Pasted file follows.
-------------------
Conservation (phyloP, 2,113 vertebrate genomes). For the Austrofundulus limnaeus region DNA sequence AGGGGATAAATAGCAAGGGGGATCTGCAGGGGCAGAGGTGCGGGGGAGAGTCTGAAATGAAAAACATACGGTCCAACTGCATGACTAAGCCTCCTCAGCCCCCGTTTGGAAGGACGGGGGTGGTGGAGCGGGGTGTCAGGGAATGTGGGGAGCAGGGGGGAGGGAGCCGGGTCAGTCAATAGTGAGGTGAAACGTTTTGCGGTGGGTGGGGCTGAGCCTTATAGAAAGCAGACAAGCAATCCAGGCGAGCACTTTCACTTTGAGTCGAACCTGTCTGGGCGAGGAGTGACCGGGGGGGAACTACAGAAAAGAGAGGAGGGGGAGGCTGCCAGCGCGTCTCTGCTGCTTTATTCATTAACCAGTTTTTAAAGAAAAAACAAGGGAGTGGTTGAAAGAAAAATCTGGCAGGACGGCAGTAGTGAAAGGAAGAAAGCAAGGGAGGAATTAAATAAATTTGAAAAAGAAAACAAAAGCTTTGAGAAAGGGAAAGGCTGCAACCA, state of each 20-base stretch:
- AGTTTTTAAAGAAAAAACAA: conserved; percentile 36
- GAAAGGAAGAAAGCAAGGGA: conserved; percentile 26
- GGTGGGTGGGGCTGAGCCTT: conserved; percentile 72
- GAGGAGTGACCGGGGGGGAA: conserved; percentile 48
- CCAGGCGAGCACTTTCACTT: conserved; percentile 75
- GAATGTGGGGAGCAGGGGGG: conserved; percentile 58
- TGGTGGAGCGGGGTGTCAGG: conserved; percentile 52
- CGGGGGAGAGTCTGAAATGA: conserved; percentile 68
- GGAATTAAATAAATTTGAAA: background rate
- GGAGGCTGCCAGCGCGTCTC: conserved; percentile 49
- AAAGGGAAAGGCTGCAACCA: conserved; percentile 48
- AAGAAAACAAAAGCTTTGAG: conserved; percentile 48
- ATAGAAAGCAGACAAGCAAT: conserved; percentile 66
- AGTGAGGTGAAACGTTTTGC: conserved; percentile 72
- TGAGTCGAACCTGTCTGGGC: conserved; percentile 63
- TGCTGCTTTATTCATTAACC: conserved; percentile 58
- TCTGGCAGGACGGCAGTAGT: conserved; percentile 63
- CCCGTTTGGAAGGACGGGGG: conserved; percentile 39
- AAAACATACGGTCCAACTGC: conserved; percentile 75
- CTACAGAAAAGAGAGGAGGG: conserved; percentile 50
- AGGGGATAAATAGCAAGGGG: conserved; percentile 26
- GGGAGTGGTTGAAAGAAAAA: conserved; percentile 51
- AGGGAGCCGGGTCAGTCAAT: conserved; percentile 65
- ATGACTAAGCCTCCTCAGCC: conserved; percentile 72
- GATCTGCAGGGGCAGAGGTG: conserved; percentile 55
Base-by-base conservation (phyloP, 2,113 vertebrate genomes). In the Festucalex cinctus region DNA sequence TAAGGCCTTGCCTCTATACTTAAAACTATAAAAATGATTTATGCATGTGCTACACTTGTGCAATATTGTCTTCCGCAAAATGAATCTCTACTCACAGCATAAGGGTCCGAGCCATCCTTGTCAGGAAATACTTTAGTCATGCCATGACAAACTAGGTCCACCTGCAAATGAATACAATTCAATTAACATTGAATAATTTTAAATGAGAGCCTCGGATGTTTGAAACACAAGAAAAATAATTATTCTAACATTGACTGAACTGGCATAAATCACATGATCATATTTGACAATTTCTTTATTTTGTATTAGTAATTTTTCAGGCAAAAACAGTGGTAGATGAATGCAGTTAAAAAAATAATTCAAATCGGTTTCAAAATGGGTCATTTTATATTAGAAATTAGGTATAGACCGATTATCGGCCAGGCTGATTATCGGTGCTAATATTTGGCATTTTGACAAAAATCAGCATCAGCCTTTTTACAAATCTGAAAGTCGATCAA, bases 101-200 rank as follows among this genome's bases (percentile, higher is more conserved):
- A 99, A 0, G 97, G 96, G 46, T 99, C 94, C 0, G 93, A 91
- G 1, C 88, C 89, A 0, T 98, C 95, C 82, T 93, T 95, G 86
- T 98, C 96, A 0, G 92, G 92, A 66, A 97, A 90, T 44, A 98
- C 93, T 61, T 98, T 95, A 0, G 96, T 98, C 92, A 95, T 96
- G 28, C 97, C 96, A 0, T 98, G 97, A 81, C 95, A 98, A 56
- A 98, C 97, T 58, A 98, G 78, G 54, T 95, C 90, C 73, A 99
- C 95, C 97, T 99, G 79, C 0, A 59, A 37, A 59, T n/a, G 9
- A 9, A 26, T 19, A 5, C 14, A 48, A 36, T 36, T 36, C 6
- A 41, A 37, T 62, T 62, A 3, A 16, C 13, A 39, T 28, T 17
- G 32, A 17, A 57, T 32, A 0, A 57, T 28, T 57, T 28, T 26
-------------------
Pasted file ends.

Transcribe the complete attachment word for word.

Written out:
Conservation (phyloP, 2,113 vertebrate genomes). For the Austrofundulus limnaeus region DNA sequence AGGGGATAAATAGCAAGGGGGATCTGCAGGGGCAGAGGTGCGGGGGAGAGTCTGAAATGAAAAACATACGGTCCAACTGCATGACTAAGCCTCCTCAGCCCCCGTTTGGAAGGACGGGGGTGGTGGAGCGGGGTGTCAGGGAATGTGGGGAGCAGGGGGGAGGGAGCCGGGTCAGTCAATAGTGAGGTGAAACGTTTTGCGGTGGGTGGGGCTGAGCCTTATAGAAAGCAGACAAGCAATCCAGGCGAGCACTTTCACTTTGAGTCGAACCTGTCTGGGCGAGGAGTGACCGGGGGGGAACTACAGAAAAGAGAGGAGGGGGAGGCTGCCAGCGCGTCTCTGCTGCTTTATTCATTAACCAGTTTTTAAAGAAAAAACAAGGGAGTGGTTGAAAGAAAAATCTGGCAGGACGGCAGTAGTGAAAGGAAGAAAGCAAGGGAGGAATTAAATAAATTTGAAAAAGAAAACAAAAGCTTTGAGAAAGGGAAAGGCTGCAACCA, state of each 20-base stretch:
- AGTTTTTAAAGAAAAAACAA: conserved; percentile 36
- GAAAGGAAGAAAGCAAGGGA: conserved; percentile 26
- GGTGGGTGGGGCTGAGCCTT: conserved; percentile 72
- GAGGAGTGACCGGGGGGGAA: conserved; percentile 48
- CCAGGCGAGCACTTTCACTT: conserved; percentile 75
- GAATGTGGGGAGCAGGGGGG: conserved; percentile 58
- TGGTGGAGCGGGGTGTCAGG: conserved; percentile 52
- CGGGGGAGAGTCTGAAATGA: conserved; percentile 68
- GGAATTAAATAAATTTGAAA: background rate
- GGAGGCTGCCAGCGCGTCTC: conserved; percentile 49
- AAAGGGAAAGGCTGCAACCA: conserved; percentile 48
- AAGAAAACAAAAGCTTTGAG: conserved; percentile 48
- ATAGAAAGCAGACAAGCAAT: conserved; percentile 66
- AGTGAGGTGAAACGTTTTGC: conserved; percentile 72
- TGAGTCGAACCTGTCTGGGC: conserved; percentile 63
- TGCTGCTTTATTCATTAACC: conserved; percentile 58
- TCTGGCAGGACGGCAGTAGT: conserved; percentile 63
- CCCGTTTGGAAGGACGGGGG: conserved; percentile 39
- AAAACATACGGTCCAACTGC: conserved; percentile 75
- CTACAGAAAAGAGAGGAGGG: conserved; percentile 50
- AGGGGATAAATAGCAAGGGG: conserved; percentile 26
- GGGAGTGGTTGAAAGAAAAA: conserved; percentile 51
- AGGGAGCCGGGTCAGTCAAT: conserved; percentile 65
- ATGACTAAGCCTCCTCAGCC: conserved; percentile 72
- GATCTGCAGGGGCAGAGGTG: conserved; percentile 55
Base-by-base conservation (phyloP, 2,113 vertebrate genomes). In the Festucalex cinctus region DNA sequence TAAGGCCTTGCCTCTATACTTAAAACTATAAAAATGATTTATGCATGTGCTACACTTGTGCAATATTGTCTTCCGCAAAATGAATCTCTACTCACAGCATAAGGGTCCGAGCCATCCTTGTCAGGAAATACTTTAGTCATGCCATGACAAACTAGGTCCACCTGCAAATGAATACAATTCAATTAACATTGAATAATTTTAAATGAGAGCCTCGGATGTTTGAAACACAAGAAAAATAATTATTCTAACATTGACTGAACTGGCATAAATCACATGATCATATTTGACAATTTCTTTATTTTGTATTAGTAATTTTTCAGGCAAAAACAGTGGTAGATGAATGCAGTTAAAAAAATAATTCAAATCGGTTTCAAAATGGGTCATTTTATATTAGAAATTAGGTATAGACCGATTATCGGCCAGGCTGATTATCGGTGCTAATATTTGGCATTTTGACAAAAATCAGCATCAGCCTTTTTACAAATCTGAAAGTCGATCAA, bases 101-200 rank as follows among this genome's bases (percentile, higher is more conserved):
- A 99, A 0, G 97, G 96, G 46, T 99, C 94, C 0, G 93, A 91
- G 1, C 88, C 89, A 0, T 98, C 95, C 82, T 93, T 95, G 86
- T 98, C 96, A 0, G 92, G 92, A 66, A 97, A 90, T 44, A 98
- C 93, T 61, T 98, T 95, A 0, G 96, T 98, C 92, A 95, T 96
- G 28, C 97, C 96, A 0, T 98, G 97, A 81, C 95, A 98, A 56
- A 98, C 97, T 58, A 98, G 78, G 54, T 95, C 90, C 73, A 99
- C 95, C 97, T 99, G 79, C 0, A 59, A 37, A 59, T n/a, G 9
- A 9, A 26, T 19, A 5, C 14, A 48, A 36, T 36, T 36, C 6
- A 41, A 37, T 62, T 62, A 3, A 16, C 13, A 39, T 28, T 17
- G 32, A 17, A 57, T 32, A 0, A 57, T 28, T 57, T 28, T 26